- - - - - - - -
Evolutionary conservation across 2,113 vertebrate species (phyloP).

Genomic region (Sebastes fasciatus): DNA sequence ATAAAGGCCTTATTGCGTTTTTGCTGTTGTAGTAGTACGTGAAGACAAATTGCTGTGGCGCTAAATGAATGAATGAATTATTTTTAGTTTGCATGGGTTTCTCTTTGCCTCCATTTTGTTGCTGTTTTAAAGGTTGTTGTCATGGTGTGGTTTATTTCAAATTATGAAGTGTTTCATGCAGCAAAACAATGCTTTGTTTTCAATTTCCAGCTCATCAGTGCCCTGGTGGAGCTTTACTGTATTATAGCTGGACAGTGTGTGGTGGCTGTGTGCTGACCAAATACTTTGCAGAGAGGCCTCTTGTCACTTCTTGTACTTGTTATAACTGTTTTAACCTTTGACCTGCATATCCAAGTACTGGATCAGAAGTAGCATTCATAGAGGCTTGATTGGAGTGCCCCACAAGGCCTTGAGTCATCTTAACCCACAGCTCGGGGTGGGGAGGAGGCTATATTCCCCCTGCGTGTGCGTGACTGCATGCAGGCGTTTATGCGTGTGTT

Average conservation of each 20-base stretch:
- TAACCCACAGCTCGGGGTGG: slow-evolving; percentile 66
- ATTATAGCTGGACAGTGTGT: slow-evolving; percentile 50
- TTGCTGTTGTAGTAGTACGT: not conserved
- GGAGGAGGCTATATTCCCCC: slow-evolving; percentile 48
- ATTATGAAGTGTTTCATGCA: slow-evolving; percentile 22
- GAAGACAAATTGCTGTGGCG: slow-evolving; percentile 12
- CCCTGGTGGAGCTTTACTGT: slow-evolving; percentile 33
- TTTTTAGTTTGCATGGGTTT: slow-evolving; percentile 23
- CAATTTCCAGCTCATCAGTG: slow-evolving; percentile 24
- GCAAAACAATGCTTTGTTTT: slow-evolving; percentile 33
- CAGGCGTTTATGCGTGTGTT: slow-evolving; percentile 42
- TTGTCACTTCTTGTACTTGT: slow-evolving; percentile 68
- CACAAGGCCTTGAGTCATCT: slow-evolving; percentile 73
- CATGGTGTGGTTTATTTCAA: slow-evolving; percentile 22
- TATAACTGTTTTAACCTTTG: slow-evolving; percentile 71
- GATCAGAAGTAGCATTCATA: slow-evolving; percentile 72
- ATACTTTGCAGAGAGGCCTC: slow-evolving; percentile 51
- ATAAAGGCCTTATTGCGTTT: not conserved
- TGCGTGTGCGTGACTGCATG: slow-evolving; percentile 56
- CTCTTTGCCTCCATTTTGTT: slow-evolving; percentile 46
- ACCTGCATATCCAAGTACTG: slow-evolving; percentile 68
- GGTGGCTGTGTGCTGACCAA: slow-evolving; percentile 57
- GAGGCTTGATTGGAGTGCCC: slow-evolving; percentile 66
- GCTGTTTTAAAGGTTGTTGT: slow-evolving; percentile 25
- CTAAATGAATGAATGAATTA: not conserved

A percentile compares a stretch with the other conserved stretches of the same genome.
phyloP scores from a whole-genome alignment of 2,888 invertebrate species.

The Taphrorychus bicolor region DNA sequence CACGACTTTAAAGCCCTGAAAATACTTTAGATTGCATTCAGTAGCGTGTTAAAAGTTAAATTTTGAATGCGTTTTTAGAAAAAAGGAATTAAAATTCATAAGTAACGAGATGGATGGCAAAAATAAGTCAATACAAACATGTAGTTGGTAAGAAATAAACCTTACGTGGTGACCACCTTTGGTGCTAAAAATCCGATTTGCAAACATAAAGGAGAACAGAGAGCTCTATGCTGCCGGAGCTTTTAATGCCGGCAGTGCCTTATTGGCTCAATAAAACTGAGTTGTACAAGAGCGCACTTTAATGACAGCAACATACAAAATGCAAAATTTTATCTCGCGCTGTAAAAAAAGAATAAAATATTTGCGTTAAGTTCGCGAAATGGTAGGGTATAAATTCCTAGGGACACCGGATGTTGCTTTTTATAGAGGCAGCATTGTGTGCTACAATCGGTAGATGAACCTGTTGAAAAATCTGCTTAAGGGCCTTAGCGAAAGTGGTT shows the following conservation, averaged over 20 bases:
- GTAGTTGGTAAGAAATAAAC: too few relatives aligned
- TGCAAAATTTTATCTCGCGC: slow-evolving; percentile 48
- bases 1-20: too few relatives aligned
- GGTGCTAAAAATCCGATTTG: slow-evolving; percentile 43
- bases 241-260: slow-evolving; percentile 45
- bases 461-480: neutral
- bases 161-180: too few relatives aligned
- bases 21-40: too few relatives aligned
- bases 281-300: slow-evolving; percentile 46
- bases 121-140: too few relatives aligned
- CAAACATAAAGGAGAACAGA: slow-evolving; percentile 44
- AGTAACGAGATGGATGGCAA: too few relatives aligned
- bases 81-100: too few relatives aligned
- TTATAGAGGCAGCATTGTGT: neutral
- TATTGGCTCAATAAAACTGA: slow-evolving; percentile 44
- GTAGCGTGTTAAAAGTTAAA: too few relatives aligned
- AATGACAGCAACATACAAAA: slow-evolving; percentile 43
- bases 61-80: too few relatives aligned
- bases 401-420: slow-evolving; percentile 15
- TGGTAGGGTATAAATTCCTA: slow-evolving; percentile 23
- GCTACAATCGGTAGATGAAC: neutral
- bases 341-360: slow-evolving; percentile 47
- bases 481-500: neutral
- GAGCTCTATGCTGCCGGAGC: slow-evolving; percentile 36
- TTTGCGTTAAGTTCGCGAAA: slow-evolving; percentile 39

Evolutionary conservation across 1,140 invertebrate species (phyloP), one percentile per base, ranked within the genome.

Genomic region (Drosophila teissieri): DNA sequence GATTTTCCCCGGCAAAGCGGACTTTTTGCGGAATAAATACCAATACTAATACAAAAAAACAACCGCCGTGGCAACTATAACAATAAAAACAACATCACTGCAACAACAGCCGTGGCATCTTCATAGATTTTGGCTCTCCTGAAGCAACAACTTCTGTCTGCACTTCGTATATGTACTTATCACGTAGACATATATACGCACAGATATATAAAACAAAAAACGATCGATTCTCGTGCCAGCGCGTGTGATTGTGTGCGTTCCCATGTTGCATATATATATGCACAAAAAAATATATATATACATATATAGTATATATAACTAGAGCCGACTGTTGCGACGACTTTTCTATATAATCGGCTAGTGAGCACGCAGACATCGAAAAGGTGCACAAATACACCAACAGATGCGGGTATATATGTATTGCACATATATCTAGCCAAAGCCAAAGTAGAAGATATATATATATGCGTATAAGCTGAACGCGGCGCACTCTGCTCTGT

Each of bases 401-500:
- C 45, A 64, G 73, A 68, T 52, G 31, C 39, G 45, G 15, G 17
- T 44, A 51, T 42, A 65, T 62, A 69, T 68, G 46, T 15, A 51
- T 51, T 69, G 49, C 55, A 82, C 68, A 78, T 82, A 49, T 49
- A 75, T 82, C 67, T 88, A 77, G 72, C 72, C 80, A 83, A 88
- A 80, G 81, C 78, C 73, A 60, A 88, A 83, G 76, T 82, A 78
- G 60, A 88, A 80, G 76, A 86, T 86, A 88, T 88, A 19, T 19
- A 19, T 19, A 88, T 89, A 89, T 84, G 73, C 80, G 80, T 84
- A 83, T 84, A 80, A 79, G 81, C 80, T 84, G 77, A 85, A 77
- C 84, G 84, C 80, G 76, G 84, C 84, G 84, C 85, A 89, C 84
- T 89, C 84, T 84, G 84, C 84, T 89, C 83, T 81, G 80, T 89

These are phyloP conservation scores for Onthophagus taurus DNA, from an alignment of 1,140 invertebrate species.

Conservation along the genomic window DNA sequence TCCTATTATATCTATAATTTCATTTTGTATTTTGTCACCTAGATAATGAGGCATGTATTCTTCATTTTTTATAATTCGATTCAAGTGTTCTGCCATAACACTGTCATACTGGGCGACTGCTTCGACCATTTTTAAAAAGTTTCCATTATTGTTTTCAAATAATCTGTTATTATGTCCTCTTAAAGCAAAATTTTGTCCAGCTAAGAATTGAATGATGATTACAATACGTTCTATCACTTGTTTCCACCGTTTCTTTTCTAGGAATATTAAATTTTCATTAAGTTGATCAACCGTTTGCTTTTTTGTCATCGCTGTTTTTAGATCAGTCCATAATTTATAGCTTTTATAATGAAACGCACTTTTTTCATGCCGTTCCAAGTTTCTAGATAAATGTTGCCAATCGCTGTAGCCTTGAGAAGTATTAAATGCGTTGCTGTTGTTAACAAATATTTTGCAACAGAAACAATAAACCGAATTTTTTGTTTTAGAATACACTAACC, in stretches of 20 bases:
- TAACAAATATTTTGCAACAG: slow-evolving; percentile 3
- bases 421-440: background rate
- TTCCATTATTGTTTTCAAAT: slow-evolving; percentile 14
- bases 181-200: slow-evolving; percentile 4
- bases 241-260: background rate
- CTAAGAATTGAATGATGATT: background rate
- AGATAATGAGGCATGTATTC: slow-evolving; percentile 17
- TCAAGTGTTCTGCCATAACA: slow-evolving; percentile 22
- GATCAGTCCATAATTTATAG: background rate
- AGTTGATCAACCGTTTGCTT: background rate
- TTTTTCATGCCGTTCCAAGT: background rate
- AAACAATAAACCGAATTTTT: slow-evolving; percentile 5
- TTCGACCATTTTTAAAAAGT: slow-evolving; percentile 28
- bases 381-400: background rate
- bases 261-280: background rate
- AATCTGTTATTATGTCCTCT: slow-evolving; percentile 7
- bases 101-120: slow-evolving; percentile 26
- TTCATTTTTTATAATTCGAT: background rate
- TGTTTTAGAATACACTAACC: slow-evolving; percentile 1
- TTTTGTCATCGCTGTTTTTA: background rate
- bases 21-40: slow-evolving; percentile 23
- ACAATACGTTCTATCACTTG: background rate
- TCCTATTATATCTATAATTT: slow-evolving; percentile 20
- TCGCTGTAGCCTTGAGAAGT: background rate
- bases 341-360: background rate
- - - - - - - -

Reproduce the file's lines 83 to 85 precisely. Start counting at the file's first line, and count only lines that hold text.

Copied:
- AAACAATAAACCGAATTTTT: slow-evolving; percentile 5
- TTCGACCATTTTTAAAAAGT: slow-evolving; percentile 28
- bases 381-400: background rate